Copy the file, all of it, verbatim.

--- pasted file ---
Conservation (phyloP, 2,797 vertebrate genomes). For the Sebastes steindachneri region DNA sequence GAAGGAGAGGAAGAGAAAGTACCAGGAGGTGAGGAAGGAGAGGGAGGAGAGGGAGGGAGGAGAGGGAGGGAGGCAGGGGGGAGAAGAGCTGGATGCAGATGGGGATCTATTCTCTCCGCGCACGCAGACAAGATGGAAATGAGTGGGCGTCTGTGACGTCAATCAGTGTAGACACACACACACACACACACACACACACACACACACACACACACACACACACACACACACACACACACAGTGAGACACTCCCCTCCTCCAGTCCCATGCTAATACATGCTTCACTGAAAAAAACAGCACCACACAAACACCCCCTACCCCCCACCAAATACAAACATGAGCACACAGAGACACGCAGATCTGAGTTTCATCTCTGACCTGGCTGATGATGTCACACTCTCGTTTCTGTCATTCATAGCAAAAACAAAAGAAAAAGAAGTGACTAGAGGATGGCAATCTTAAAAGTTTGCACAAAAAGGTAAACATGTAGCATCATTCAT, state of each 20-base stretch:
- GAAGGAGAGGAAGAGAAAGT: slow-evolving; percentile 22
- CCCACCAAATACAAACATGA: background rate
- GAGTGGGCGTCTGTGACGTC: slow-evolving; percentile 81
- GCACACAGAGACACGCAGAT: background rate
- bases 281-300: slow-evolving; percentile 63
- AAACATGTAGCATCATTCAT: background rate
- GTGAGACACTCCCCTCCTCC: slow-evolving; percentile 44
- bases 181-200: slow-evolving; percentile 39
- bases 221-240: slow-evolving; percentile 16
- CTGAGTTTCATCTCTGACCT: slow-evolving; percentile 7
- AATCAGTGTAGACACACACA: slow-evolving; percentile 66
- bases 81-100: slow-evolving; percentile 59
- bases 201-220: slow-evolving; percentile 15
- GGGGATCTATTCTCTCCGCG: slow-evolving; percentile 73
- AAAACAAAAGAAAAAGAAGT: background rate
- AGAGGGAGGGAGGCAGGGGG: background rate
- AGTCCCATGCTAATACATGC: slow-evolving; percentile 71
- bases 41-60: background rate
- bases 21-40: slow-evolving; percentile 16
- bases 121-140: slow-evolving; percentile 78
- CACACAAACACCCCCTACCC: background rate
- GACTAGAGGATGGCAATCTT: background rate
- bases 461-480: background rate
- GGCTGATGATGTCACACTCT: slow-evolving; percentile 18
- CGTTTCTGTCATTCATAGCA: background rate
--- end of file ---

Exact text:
Conservation (phyloP, 2,797 vertebrate genomes). For the Sebastes steindachneri region DNA sequence GAAGGAGAGGAAGAGAAAGTACCAGGAGGTGAGGAAGGAGAGGGAGGAGAGGGAGGGAGGAGAGGGAGGGAGGCAGGGGGGAGAAGAGCTGGATGCAGATGGGGATCTATTCTCTCCGCGCACGCAGACAAGATGGAAATGAGTGGGCGTCTGTGACGTCAATCAGTGTAGACACACACACACACACACACACACACACACACACACACACACACACACACACACACACACACACACACAGTGAGACACTCCCCTCCTCCAGTCCCATGCTAATACATGCTTCACTGAAAAAAACAGCACCACACAAACACCCCCTACCCCCCACCAAATACAAACATGAGCACACAGAGACACGCAGATCTGAGTTTCATCTCTGACCTGGCTGATGATGTCACACTCTCGTTTCTGTCATTCATAGCAAAAACAAAAGAAAAAGAAGTGACTAGAGGATGGCAATCTTAAAAGTTTGCACAAAAAGGTAAACATGTAGCATCATTCAT, state of each 20-base stretch:
- GAAGGAGAGGAAGAGAAAGT: slow-evolving; percentile 22
- CCCACCAAATACAAACATGA: background rate
- GAGTGGGCGTCTGTGACGTC: slow-evolving; percentile 81
- GCACACAGAGACACGCAGAT: background rate
- bases 281-300: slow-evolving; percentile 63
- AAACATGTAGCATCATTCAT: background rate
- GTGAGACACTCCCCTCCTCC: slow-evolving; percentile 44
- bases 181-200: slow-evolving; percentile 39
- bases 221-240: slow-evolving; percentile 16
- CTGAGTTTCATCTCTGACCT: slow-evolving; percentile 7
- AATCAGTGTAGACACACACA: slow-evolving; percentile 66
- bases 81-100: slow-evolving; percentile 59
- bases 201-220: slow-evolving; percentile 15
- GGGGATCTATTCTCTCCGCG: slow-evolving; percentile 73
- AAAACAAAAGAAAAAGAAGT: background rate
- AGAGGGAGGGAGGCAGGGGG: background rate
- AGTCCCATGCTAATACATGC: slow-evolving; percentile 71
- bases 41-60: background rate
- bases 21-40: slow-evolving; percentile 16
- bases 121-140: slow-evolving; percentile 78
- CACACAAACACCCCCTACCC: background rate
- GACTAGAGGATGGCAATCTT: background rate
- bases 461-480: background rate
- GGCTGATGATGTCACACTCT: slow-evolving; percentile 18
- CGTTTCTGTCATTCATAGCA: background rate